Reporters Without Borders (RSF) Director of Campaigns Rebecca Vincent has joined Dutch MP Pieter Omtzigt in calling for increased pressure to fully implement the recommendations of the Daphne Caruana Galizia public inquiry.
In a tweet on Tuesday, she said that Omtzigt was right in asking for the Council of Europe to “hold Malta to account for implementing the inquiry’s recommendations”, now that it has been “Four years after the landmark PACE resolution that proved crucial in securing a public inquiry”.
RSF, like Omtzigt, had campaigned for a public inquiry since the brutal 2017 assassination, with proponents facing heavy pushback from disgraced former Prime Minister Joseph Muscat.
Four years after the landmark PACE resolution that proved crucial in securing a public inquiry into #DaphneCaruanaGalizia’s assassination, @PieterOmtzigt rightly asks when the @coe Committee of Ministers will hold Malta to account for implementing the inquiry’s recommendations. pic.twitter.com/inSEclRHGg
— Rebecca Vincent (@rebecca_vincent) August 22, 2023
In a written question to the Council of Europe Parliamentary Assembly’s Committee of Ministers, Omtzigt, asked “When will the Committee of Ministers take action to encourage Malta to complete the implementation, to international standards, all of the recommendations of the public inquiry, ensuring transparency at all stages of the process and to ensure Malta is making sufficient progress in bringing the accused to trial without delay?”
Omtzigt noted the importance of the recommendations made by the inquiry “to address organised crime and corruption and to protect the lives of journalists and strengthen public interest in journalism.”
In 2018, RSF had doubled down on its efforts in calling for a public inquiry amid a flurry of misinformation and leaks from the investigation into the assassination. At the time, they had said “RSF asks the authorities for the utmost transparency on this issue and an independent public inquiry into the murder,” and had continued to advocate for an independent public inquiry up until its announcement by the Muscat government in 2019.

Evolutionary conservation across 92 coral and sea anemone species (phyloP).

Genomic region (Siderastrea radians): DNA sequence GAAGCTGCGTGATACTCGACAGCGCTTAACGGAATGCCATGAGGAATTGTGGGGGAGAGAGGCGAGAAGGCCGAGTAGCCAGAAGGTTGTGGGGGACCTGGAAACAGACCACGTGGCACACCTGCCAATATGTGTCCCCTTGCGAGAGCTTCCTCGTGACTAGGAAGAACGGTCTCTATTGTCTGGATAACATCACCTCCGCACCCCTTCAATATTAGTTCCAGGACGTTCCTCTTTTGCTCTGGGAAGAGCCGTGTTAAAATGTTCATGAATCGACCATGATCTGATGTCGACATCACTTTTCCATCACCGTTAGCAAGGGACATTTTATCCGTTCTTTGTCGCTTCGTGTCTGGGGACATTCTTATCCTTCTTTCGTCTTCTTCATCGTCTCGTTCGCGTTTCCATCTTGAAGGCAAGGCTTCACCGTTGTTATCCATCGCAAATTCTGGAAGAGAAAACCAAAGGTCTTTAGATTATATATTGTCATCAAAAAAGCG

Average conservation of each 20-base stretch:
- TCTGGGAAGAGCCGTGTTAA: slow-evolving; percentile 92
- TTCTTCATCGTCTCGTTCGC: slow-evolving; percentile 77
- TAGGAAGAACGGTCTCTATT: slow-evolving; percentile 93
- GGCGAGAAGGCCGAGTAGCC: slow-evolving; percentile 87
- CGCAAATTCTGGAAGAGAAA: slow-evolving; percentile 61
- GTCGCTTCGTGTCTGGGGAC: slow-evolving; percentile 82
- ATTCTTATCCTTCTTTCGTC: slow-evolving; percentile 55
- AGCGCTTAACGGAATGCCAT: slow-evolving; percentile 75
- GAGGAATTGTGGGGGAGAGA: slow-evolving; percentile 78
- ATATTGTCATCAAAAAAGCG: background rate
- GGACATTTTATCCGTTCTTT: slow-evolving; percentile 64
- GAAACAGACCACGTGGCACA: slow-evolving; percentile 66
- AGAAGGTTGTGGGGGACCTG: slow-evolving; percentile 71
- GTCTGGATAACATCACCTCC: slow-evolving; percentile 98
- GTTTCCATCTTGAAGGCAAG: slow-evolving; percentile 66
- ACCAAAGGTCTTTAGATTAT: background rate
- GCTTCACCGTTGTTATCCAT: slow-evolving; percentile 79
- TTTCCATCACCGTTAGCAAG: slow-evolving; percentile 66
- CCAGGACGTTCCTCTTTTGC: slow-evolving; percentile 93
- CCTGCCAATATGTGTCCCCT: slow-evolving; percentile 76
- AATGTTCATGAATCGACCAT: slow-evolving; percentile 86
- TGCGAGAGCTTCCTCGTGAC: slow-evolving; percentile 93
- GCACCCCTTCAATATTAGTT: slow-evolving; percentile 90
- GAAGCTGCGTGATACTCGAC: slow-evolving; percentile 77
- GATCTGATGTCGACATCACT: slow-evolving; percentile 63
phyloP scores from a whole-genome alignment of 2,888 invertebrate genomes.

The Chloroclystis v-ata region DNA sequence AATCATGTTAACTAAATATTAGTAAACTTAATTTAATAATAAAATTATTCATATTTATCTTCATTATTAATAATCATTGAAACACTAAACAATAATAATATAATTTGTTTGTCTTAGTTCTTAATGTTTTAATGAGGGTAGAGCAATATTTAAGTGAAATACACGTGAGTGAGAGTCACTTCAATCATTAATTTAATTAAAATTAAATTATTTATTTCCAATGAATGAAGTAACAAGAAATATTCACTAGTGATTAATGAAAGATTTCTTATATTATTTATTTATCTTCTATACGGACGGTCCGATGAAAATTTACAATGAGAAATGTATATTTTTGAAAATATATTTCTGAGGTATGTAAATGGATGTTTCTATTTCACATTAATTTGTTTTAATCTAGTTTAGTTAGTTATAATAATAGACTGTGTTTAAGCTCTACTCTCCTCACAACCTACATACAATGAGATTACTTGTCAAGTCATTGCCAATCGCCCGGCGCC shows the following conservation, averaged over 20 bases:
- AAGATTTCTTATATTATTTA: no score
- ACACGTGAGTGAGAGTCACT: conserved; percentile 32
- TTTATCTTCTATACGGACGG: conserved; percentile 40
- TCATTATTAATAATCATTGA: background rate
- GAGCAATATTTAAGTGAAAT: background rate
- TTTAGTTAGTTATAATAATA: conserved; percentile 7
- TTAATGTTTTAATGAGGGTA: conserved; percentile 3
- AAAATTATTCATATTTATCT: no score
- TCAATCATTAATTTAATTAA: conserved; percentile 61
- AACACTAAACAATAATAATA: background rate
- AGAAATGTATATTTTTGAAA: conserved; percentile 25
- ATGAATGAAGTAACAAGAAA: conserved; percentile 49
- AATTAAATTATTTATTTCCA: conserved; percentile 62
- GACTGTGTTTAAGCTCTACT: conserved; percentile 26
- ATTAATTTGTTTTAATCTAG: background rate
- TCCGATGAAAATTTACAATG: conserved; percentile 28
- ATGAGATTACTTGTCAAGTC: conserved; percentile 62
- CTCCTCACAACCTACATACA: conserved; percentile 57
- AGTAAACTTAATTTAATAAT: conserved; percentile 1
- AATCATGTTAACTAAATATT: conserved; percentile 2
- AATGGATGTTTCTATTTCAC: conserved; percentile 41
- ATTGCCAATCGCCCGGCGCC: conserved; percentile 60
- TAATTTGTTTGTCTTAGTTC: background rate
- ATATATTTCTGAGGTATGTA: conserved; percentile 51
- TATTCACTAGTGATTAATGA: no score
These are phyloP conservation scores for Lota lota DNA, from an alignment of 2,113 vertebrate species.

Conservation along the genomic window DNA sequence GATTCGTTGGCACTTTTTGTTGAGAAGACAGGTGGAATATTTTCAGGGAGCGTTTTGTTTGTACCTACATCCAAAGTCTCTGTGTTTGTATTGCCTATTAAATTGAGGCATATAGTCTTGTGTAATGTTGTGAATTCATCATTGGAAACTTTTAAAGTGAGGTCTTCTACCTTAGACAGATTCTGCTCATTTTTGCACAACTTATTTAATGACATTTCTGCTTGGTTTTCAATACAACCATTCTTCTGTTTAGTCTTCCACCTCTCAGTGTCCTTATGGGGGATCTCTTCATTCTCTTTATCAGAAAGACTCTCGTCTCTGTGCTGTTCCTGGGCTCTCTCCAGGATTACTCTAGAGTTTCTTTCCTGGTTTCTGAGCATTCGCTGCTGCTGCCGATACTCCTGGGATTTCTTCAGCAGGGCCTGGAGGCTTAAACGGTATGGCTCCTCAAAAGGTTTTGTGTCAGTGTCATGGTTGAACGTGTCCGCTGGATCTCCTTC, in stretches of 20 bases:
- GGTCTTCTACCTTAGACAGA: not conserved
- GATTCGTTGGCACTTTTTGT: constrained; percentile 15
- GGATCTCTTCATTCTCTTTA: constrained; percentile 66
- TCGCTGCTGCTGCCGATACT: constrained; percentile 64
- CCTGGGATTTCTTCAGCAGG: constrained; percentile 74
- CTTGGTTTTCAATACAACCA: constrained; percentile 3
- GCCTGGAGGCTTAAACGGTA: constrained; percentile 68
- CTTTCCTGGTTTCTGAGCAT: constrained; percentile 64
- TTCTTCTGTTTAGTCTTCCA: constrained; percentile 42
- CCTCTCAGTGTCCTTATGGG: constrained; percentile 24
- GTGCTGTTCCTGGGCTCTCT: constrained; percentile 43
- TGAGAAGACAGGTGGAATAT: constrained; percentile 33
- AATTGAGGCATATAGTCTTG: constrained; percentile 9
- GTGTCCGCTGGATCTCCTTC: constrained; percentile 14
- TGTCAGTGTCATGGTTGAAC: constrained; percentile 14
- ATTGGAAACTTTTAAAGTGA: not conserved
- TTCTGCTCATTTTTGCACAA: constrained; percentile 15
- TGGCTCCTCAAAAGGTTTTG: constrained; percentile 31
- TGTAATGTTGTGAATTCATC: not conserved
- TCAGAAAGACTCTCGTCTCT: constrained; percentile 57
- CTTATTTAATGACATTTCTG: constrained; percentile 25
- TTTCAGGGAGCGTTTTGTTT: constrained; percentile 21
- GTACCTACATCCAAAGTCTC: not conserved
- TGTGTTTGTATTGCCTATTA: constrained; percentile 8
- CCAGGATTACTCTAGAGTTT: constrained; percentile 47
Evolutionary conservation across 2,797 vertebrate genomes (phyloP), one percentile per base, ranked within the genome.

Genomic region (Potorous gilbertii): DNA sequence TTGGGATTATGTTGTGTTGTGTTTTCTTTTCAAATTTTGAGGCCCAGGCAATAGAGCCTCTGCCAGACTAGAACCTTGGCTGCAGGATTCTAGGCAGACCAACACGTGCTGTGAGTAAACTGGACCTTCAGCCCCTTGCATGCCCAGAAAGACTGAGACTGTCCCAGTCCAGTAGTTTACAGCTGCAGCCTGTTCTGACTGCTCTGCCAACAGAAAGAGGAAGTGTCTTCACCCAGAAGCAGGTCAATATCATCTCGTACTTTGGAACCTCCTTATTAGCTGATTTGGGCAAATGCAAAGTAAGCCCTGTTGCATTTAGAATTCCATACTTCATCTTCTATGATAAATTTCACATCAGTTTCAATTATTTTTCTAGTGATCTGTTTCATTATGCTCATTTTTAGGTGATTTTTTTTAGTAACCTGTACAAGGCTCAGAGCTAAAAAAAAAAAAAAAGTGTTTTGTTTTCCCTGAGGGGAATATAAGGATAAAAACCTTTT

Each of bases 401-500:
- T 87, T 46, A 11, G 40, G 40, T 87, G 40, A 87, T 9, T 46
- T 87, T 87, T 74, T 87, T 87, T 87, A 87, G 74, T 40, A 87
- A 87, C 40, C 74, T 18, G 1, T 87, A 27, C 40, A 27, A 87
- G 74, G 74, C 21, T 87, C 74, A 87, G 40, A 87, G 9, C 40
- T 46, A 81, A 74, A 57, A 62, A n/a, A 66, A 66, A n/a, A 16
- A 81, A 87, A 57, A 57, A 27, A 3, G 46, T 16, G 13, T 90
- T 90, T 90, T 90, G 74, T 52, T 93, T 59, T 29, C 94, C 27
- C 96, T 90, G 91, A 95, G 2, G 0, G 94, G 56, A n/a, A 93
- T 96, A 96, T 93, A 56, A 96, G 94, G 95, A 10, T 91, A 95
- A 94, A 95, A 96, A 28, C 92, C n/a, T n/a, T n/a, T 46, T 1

The public inquiry concluded in 2021 and presented 28 key recommendations concerning the shouldering of responsibility for the murder, the rule of law and improvements in the journalistic sector.
Of the 28 key recommendations, only one recommendation has been fully completed. Four have been addressed in an underwhelming manner, or have been only partially implemented, and the progress of three recommendations is unclear or unknown.
In 2022, prime minister Robert Abela’s government appointed a Media Experts Committee to provide recommendations and guide the implementation of 12 government legislative proposals created in response to journalistic recommendations made in the public inquiry.
Following an extended 18-month mandate, the Committee has little to show for its work, which has been mired in issues of conflicts of interest and a general lack of transparency.